Trailing far behind the two market leaders in 2012 is Windows, which IDC projects will claim just 2.9 percent of the worldwide market this year. IDC's figures for Windows include tablets running Windows 7, of which there are are relatively few, and tablets running Windows 8 and Windows RT, which have been on the market since only November. By 2016, IDC projects Windows-based tablets will own a more substantial -- but still third-place -- 10.3 percent of the market.

Tablet OS 2012 Market Share (%) 2016 Market Share (%) 2012-2016 CAGR (%)
iOS 53.8 49.7 20.9
Android 42.7 39.7 21.0
Windows 2.9 10.3 69.2
Other 0.6 0.3 7.7
Total 100.0 100.0 23.3
Source: IDC

"Microsoft can't be pleased with these numbers. A mere 10.3% market share by 2016 is very bad news," noted Computerworld's Prestron Gralla. "If true, [it] would show that the Windows 8 experiment of designing a tablet operating system for PCs as a way to get people used to the tablet interface so they buy tablets, has failed."

Windows 8, Windows RT and Microsoft's self-produced Surface tablet are the company's first major foray into the tablet market. Microsoft recently said that Windows 8 upgrade sales are outpacing Windows 7, with at least 40 million Windows 8 licenses already sold. Sales of Windows 8-based devices, however, seem to be a different matter. Reports indicate slowing consumer device sales for Windows products, as well as a poor showing by Microsoft during this year's Black Friday shopping day.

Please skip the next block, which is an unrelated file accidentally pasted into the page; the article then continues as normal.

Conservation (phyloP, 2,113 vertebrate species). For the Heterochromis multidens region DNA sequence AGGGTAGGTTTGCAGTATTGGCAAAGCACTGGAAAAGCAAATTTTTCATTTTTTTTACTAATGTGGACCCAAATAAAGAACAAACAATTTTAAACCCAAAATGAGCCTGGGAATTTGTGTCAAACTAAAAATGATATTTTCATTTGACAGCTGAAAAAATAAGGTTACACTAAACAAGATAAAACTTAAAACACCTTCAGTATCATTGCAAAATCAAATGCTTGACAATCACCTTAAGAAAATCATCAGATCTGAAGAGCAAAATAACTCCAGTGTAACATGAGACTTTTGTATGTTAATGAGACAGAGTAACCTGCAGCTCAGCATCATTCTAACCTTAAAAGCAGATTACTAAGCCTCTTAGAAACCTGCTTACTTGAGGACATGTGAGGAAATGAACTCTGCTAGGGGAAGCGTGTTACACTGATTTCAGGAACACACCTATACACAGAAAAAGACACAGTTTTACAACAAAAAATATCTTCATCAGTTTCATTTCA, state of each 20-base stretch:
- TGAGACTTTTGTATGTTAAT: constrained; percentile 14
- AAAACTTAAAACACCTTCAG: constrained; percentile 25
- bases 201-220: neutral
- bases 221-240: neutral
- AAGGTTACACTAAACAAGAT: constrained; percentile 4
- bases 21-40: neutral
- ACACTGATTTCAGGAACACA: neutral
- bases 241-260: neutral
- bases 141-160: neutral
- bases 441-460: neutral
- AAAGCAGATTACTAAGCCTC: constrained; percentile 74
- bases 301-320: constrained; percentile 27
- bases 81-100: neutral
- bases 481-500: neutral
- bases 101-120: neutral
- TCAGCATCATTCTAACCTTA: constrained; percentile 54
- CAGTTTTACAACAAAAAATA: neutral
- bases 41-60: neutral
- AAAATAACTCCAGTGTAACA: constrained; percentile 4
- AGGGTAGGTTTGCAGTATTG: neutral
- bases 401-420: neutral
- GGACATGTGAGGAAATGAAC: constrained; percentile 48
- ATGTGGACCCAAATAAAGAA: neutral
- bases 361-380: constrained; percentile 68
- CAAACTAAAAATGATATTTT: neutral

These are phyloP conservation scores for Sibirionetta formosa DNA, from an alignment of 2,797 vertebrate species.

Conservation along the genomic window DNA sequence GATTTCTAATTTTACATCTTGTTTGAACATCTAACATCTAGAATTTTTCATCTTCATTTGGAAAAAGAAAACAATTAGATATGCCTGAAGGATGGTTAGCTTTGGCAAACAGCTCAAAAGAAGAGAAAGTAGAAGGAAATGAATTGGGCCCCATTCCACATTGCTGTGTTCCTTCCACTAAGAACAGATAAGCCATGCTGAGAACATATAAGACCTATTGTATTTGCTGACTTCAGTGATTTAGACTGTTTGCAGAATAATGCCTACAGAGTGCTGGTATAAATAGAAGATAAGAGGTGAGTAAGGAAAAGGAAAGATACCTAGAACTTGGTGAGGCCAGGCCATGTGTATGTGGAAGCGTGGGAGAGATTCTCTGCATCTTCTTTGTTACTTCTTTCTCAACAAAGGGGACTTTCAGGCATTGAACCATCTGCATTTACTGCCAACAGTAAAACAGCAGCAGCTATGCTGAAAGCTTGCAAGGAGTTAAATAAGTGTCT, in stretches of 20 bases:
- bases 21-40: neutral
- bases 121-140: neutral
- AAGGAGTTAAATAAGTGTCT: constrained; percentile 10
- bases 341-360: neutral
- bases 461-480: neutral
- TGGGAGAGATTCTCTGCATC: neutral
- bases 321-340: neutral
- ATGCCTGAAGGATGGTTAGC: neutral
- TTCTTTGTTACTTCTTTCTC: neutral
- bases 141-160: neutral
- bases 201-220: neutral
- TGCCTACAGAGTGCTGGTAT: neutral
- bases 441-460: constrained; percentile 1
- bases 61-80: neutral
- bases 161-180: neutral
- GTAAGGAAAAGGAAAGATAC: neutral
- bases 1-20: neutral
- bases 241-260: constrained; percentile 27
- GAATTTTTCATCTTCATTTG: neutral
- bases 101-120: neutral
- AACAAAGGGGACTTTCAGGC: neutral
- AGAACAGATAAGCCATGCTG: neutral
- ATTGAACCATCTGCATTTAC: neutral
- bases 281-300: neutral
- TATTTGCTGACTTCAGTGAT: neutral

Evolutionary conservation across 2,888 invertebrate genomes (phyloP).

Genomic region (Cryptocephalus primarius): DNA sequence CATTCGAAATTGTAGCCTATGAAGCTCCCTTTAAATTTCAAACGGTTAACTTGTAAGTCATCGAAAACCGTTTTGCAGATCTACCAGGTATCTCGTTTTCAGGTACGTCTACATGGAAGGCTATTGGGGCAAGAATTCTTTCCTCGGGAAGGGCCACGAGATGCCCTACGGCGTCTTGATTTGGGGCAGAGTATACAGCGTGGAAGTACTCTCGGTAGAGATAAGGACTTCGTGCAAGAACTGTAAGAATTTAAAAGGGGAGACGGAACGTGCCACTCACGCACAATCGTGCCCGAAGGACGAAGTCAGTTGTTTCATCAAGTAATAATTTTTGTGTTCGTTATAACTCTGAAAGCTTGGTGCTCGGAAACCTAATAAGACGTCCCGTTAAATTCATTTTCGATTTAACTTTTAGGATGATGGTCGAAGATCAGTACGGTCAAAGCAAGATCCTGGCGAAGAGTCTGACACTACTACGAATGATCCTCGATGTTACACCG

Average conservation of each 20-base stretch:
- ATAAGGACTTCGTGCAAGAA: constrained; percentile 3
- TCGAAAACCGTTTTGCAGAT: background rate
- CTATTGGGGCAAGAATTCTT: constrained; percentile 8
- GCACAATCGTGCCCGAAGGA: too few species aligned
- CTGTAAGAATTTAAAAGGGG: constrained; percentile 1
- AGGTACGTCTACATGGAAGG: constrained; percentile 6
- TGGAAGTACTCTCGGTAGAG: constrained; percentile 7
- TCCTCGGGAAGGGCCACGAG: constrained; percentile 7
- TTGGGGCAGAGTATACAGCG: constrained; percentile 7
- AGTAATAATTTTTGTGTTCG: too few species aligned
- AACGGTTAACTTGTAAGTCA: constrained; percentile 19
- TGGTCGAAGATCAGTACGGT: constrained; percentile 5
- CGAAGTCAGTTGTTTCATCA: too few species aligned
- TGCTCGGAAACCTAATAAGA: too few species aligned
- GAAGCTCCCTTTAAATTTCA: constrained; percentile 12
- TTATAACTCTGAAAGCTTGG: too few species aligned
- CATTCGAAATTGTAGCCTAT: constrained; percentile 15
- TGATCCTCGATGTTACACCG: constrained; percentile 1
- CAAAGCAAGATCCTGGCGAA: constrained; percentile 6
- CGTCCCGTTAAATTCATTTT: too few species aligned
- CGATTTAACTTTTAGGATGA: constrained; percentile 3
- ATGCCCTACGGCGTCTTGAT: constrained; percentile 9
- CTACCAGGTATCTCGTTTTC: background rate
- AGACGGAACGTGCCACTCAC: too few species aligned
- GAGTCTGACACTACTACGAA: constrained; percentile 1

According to brokerage firm Detwiler Fenton, part of the problem, at least for the Surface, is low consumer exposure. The Surface comes in two flavors: the version running Windws RT begins at $499 (without the distinctive touch cover), while the forthcoming Windows 8-based Surface Pro will begin at $899. Currently, it is only available for purchase online and at Microsoft Store locations -- a factor that has hurt its chances for commercial success, the firm said.